Canadian eLearning Network
4083 Balsam Drive, Cobble Hill, BC V0R 1L3
Ninth annual State of the Nation: K-12 E-Learning in Canada reports continued expansion of online and blended learning in many provinces, particularly in the West.
VANCOUVER, Dec. 21, 2016
The recently released ninth annual State of the Nation: K-12 E-Learning in Canada report finds the total number and proportion of K-12 students enrolled in blended and online learning courses and programs continues to increase from year to year, with British Columbia, Alberta, Ontario, and Quebec leading the way. The annual report provides a unique and valuable insight into what is happening across Canada in each jurisdiction. In addition to provincial and territorial profiles, this year’s report provides several brief issue papers and vignettes that shed light on some of the successes and challenges facing educators and government leaders as they continue to embrace technology-supported education.
“The State of the Nation: K-12 E-Learning in Canada is a key benchmark for the expanding use of technology-supported blended and online learning in Canada”, said Michael Canuel, Board Chair of the Canadian eLearning Network (CANeLearn). “With the expansion of blended learning across the country in all schools, including First Nations, Métis and Inuit (FNMI) programs, the report continues to shed light on approaches that leverage open education practices and approaches.”
The report was written and developed by lead researcher Dr. Michael K. Barbour of Touro University, California; in collaboration with CANeLearn CEO, Dr. Randy LaBonte. “With the inclusion of new data from program surveys and a greater emphasis on blended learning, this is the most complete report on the state of K-12 online and blended learning in Canada that has been published to date,” stated Barbour. LaBonte noted that with expansion to the new website at http://k12sotn.ca/, “this comprehensive consolidation of research on blended and online learning practices in Canada demonstrates Canada’s leadership and managed growth based on partnerships amongst stakeholders.”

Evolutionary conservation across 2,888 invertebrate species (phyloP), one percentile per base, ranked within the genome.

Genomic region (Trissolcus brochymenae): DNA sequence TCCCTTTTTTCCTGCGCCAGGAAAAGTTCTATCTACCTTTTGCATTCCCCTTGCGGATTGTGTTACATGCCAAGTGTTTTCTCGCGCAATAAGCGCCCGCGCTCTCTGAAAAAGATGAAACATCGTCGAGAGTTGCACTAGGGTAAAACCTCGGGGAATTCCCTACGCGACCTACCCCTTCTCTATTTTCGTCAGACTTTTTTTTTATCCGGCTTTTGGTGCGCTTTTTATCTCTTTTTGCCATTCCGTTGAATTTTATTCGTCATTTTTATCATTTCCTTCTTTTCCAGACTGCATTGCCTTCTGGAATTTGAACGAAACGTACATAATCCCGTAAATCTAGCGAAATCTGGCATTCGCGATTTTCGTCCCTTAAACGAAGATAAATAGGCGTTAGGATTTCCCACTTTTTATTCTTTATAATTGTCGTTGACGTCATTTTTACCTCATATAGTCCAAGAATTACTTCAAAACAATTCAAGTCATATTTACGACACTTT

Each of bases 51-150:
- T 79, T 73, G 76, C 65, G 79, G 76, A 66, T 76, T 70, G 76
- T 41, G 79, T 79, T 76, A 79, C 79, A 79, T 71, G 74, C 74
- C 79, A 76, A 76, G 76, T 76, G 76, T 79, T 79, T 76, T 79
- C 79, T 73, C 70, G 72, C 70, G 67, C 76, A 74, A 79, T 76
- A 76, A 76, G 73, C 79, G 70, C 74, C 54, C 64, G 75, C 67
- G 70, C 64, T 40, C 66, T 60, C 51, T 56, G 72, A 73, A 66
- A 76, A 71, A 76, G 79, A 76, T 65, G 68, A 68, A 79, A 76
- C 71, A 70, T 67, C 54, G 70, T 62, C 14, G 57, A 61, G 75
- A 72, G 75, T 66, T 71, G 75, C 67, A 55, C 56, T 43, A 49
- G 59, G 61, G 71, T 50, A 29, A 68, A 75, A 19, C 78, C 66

The State of the Nation report serves as a starting point for collaboration among educators eager to learn and share. Not surprisingly, two years ago this report provided the impetus for the creation of CANeLearn. Beyond the numbers, the vignettes within the report provide a glimpse into the realities of distance learning as experienced by teachers and students. The report serves as a compass for any and all interested in distance education in Canada and provides guidance and ideas for the improvement of policy and practice to provide access to high quality educational opportunities for all students through online and blended learning.
The current and past copies of the State of the Nation: K-12 E-Learning in Canada report are available at http://k12sotn.ca. Funding for the 2016 report was provided by LEARN (Quebec), Virtual High School (Ontario), British Columbia Teachers Federation, and Heritage Christian Schools (BC). Publication services provided in kind by the Manitoba First Nations Education Resource Centre.
The Canadian e-Learning Network (CANeLearn) is a Canadian registered not-for-profit society who’s mission is to provide leadership that champions student success in online and blended learning by providing members with networking, collaboration, and research opportunities. https://canelearn.net
Media Inquiries: Randy LaBonte
CEO, Canadian eLearning Network
rlabonte@CANeLearn.net — 250-701-7485